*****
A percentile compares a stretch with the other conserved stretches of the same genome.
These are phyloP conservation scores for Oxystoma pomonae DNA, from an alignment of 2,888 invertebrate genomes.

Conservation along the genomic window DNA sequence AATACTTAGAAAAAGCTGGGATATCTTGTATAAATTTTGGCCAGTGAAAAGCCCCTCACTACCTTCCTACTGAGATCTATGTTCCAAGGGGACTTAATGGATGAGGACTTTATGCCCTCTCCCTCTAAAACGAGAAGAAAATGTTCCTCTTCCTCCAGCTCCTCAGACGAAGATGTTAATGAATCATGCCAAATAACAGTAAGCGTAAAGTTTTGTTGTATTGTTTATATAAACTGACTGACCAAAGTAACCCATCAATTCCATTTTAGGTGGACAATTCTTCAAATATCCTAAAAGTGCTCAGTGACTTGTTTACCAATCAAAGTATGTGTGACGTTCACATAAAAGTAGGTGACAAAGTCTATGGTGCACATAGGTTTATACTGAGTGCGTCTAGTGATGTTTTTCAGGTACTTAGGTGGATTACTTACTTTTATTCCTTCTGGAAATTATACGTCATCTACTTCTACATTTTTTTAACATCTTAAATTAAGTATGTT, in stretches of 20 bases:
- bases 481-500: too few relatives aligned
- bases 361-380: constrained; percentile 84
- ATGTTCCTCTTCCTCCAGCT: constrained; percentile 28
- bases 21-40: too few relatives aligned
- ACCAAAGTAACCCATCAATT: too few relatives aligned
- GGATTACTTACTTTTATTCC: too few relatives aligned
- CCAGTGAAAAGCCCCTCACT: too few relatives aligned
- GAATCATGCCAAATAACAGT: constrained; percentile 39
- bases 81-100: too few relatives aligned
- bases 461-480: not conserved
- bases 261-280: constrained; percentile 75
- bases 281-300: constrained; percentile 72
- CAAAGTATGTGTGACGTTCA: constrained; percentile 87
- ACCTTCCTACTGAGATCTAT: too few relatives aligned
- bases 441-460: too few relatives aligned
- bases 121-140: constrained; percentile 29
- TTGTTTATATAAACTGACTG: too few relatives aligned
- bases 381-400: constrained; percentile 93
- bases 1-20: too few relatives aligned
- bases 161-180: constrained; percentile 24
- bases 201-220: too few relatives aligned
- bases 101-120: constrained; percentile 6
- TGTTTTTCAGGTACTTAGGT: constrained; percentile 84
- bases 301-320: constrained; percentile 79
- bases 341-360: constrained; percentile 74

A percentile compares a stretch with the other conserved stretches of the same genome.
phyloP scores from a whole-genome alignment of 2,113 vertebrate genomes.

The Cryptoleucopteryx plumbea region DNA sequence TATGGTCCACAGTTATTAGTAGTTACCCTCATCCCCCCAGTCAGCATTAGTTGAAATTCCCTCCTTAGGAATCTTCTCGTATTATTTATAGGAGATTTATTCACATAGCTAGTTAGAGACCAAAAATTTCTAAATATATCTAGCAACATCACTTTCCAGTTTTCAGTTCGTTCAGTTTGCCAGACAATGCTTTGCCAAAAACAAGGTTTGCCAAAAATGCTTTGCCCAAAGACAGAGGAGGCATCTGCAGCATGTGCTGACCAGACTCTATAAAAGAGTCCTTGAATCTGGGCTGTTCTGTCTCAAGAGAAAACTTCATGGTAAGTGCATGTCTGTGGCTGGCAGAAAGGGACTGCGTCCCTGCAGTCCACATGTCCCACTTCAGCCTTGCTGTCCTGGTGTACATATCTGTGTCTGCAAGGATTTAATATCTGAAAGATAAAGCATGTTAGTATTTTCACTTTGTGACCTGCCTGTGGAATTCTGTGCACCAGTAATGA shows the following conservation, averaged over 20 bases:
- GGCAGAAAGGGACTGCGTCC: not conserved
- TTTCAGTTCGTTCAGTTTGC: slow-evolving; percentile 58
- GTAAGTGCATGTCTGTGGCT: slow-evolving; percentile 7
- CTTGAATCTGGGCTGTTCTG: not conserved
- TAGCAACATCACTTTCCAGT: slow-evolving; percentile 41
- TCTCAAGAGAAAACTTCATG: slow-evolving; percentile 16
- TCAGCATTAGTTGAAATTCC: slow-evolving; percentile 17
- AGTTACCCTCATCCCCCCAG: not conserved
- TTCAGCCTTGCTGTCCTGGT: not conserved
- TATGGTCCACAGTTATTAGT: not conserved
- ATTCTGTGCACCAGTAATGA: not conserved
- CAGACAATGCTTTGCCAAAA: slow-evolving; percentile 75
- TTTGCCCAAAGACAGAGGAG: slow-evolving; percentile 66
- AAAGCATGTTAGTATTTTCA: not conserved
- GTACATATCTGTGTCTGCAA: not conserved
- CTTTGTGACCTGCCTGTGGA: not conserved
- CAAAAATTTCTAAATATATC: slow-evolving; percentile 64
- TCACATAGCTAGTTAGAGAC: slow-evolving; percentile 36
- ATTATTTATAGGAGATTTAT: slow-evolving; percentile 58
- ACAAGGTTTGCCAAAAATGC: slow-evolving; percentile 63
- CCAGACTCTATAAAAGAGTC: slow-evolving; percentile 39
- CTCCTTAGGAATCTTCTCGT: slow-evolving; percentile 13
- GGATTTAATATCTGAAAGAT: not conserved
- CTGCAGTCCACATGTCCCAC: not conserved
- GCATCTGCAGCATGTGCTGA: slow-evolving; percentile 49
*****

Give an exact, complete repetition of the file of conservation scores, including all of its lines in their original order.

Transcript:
A percentile compares a stretch with the other conserved stretches of the same genome.
These are phyloP conservation scores for Oxystoma pomonae DNA, from an alignment of 2,888 invertebrate genomes.

Conservation along the genomic window DNA sequence AATACTTAGAAAAAGCTGGGATATCTTGTATAAATTTTGGCCAGTGAAAAGCCCCTCACTACCTTCCTACTGAGATCTATGTTCCAAGGGGACTTAATGGATGAGGACTTTATGCCCTCTCCCTCTAAAACGAGAAGAAAATGTTCCTCTTCCTCCAGCTCCTCAGACGAAGATGTTAATGAATCATGCCAAATAACAGTAAGCGTAAAGTTTTGTTGTATTGTTTATATAAACTGACTGACCAAAGTAACCCATCAATTCCATTTTAGGTGGACAATTCTTCAAATATCCTAAAAGTGCTCAGTGACTTGTTTACCAATCAAAGTATGTGTGACGTTCACATAAAAGTAGGTGACAAAGTCTATGGTGCACATAGGTTTATACTGAGTGCGTCTAGTGATGTTTTTCAGGTACTTAGGTGGATTACTTACTTTTATTCCTTCTGGAAATTATACGTCATCTACTTCTACATTTTTTTAACATCTTAAATTAAGTATGTT, in stretches of 20 bases:
- bases 481-500: too few relatives aligned
- bases 361-380: constrained; percentile 84
- ATGTTCCTCTTCCTCCAGCT: constrained; percentile 28
- bases 21-40: too few relatives aligned
- ACCAAAGTAACCCATCAATT: too few relatives aligned
- GGATTACTTACTTTTATTCC: too few relatives aligned
- CCAGTGAAAAGCCCCTCACT: too few relatives aligned
- GAATCATGCCAAATAACAGT: constrained; percentile 39
- bases 81-100: too few relatives aligned
- bases 461-480: not conserved
- bases 261-280: constrained; percentile 75
- bases 281-300: constrained; percentile 72
- CAAAGTATGTGTGACGTTCA: constrained; percentile 87
- ACCTTCCTACTGAGATCTAT: too few relatives aligned
- bases 441-460: too few relatives aligned
- bases 121-140: constrained; percentile 29
- TTGTTTATATAAACTGACTG: too few relatives aligned
- bases 381-400: constrained; percentile 93
- bases 1-20: too few relatives aligned
- bases 161-180: constrained; percentile 24
- bases 201-220: too few relatives aligned
- bases 101-120: constrained; percentile 6
- TGTTTTTCAGGTACTTAGGT: constrained; percentile 84
- bases 301-320: constrained; percentile 79
- bases 341-360: constrained; percentile 74

A percentile compares a stretch with the other conserved stretches of the same genome.
phyloP scores from a whole-genome alignment of 2,113 vertebrate genomes.

The Cryptoleucopteryx plumbea region DNA sequence TATGGTCCACAGTTATTAGTAGTTACCCTCATCCCCCCAGTCAGCATTAGTTGAAATTCCCTCCTTAGGAATCTTCTCGTATTATTTATAGGAGATTTATTCACATAGCTAGTTAGAGACCAAAAATTTCTAAATATATCTAGCAACATCACTTTCCAGTTTTCAGTTCGTTCAGTTTGCCAGACAATGCTTTGCCAAAAACAAGGTTTGCCAAAAATGCTTTGCCCAAAGACAGAGGAGGCATCTGCAGCATGTGCTGACCAGACTCTATAAAAGAGTCCTTGAATCTGGGCTGTTCTGTCTCAAGAGAAAACTTCATGGTAAGTGCATGTCTGTGGCTGGCAGAAAGGGACTGCGTCCCTGCAGTCCACATGTCCCACTTCAGCCTTGCTGTCCTGGTGTACATATCTGTGTCTGCAAGGATTTAATATCTGAAAGATAAAGCATGTTAGTATTTTCACTTTGTGACCTGCCTGTGGAATTCTGTGCACCAGTAATGA shows the following conservation, averaged over 20 bases:
- GGCAGAAAGGGACTGCGTCC: not conserved
- TTTCAGTTCGTTCAGTTTGC: slow-evolving; percentile 58
- GTAAGTGCATGTCTGTGGCT: slow-evolving; percentile 7
- CTTGAATCTGGGCTGTTCTG: not conserved
- TAGCAACATCACTTTCCAGT: slow-evolving; percentile 41
- TCTCAAGAGAAAACTTCATG: slow-evolving; percentile 16
- TCAGCATTAGTTGAAATTCC: slow-evolving; percentile 17
- AGTTACCCTCATCCCCCCAG: not conserved
- TTCAGCCTTGCTGTCCTGGT: not conserved
- TATGGTCCACAGTTATTAGT: not conserved
- ATTCTGTGCACCAGTAATGA: not conserved
- CAGACAATGCTTTGCCAAAA: slow-evolving; percentile 75
- TTTGCCCAAAGACAGAGGAG: slow-evolving; percentile 66
- AAAGCATGTTAGTATTTTCA: not conserved
- GTACATATCTGTGTCTGCAA: not conserved
- CTTTGTGACCTGCCTGTGGA: not conserved
- CAAAAATTTCTAAATATATC: slow-evolving; percentile 64
- TCACATAGCTAGTTAGAGAC: slow-evolving; percentile 36
- ATTATTTATAGGAGATTTAT: slow-evolving; percentile 58
- ACAAGGTTTGCCAAAAATGC: slow-evolving; percentile 63
- CCAGACTCTATAAAAGAGTC: slow-evolving; percentile 39
- CTCCTTAGGAATCTTCTCGT: slow-evolving; percentile 13
- GGATTTAATATCTGAAAGAT: not conserved
- CTGCAGTCCACATGTCCCAC: not conserved
- GCATCTGCAGCATGTGCTGA: slow-evolving; percentile 49